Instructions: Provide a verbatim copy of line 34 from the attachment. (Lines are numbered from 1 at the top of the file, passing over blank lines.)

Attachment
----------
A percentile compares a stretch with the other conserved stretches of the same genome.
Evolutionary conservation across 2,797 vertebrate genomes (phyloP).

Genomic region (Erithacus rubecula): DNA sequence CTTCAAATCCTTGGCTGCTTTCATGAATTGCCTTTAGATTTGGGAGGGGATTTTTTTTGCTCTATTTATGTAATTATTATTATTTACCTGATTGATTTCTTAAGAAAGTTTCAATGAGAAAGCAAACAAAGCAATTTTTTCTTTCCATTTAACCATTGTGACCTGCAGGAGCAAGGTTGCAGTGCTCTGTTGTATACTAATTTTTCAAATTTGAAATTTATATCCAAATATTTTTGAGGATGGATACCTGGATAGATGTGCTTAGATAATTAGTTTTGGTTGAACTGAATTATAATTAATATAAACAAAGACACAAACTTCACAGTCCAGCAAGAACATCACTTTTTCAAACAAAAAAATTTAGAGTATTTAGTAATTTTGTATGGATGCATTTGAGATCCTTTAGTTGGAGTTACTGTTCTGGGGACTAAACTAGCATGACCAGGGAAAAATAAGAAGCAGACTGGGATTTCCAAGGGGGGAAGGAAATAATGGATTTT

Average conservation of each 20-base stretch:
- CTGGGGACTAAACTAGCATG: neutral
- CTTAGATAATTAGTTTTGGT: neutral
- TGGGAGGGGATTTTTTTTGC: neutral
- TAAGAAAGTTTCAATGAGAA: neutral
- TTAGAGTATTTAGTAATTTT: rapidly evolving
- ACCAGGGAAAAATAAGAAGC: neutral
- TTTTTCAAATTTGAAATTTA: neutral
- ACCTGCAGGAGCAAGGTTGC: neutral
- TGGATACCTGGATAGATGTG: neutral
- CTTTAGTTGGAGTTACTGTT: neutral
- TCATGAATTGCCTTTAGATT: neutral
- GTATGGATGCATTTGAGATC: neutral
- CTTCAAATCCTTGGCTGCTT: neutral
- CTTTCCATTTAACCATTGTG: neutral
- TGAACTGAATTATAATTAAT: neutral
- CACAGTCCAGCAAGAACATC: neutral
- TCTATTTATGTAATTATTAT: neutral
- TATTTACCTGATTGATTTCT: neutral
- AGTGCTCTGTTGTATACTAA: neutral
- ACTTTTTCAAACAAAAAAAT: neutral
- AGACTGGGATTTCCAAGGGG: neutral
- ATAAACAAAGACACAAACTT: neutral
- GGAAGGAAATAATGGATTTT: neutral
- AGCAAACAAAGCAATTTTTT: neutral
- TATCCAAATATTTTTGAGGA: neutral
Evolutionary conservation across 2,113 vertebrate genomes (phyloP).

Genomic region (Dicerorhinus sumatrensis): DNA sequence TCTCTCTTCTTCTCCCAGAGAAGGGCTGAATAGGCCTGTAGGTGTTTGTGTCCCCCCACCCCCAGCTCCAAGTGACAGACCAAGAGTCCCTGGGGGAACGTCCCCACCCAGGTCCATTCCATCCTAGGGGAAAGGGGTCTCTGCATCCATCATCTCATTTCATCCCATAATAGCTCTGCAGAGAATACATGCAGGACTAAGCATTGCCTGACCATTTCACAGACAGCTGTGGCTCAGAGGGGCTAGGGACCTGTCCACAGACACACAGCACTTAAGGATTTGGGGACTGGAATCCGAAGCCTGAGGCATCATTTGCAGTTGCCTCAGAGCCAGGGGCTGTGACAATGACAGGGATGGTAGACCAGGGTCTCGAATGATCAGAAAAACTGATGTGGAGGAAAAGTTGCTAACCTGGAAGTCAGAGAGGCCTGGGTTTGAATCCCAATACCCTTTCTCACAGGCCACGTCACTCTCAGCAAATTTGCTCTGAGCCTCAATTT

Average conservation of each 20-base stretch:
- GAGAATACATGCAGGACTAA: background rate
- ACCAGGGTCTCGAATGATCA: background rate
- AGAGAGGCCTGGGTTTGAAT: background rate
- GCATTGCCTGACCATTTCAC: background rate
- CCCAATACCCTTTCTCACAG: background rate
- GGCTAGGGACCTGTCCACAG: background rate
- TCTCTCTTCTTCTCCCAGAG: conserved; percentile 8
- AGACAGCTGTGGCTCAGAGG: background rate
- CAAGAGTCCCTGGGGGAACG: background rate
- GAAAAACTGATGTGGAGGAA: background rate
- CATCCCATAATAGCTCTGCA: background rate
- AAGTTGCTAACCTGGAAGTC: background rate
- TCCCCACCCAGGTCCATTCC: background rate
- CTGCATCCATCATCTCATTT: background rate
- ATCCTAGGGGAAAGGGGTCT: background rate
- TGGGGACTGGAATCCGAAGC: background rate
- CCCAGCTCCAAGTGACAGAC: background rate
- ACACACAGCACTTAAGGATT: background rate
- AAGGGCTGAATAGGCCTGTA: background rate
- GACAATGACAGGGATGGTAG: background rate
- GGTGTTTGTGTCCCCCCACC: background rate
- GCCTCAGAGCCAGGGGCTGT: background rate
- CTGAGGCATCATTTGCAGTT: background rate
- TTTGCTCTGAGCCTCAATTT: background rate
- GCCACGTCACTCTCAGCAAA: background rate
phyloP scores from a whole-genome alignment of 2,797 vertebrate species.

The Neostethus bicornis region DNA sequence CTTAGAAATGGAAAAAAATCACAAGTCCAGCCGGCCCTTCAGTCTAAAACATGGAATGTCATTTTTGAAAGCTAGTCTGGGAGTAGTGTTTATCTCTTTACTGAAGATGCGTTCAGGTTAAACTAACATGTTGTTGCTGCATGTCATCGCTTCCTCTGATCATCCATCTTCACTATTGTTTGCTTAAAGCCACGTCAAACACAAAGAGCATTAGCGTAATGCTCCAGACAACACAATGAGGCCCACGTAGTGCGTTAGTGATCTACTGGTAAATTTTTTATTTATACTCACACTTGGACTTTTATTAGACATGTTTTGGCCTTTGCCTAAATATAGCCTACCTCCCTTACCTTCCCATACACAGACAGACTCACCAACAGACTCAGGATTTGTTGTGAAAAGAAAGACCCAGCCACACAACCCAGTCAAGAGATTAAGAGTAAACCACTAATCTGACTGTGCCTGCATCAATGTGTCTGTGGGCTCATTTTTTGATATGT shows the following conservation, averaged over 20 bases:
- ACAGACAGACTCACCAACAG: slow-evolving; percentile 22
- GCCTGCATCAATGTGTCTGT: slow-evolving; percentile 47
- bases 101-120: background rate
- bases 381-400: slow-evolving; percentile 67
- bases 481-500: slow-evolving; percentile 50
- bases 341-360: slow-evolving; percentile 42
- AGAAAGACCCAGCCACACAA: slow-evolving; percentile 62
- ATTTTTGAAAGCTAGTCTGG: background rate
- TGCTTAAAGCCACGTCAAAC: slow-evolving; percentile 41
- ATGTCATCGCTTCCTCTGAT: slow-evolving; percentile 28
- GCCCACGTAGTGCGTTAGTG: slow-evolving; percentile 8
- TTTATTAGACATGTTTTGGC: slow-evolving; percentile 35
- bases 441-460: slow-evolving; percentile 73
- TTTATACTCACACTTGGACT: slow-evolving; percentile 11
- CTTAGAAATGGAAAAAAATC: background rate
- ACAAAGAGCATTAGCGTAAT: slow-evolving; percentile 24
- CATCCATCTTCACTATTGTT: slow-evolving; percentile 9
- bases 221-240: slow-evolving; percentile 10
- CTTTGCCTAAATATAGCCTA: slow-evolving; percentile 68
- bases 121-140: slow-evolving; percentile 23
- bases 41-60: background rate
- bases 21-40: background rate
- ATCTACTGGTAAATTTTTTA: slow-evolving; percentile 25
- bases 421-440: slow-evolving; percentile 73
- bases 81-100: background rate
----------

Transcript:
- ACCAGGGTCTCGAATGATCA: background rate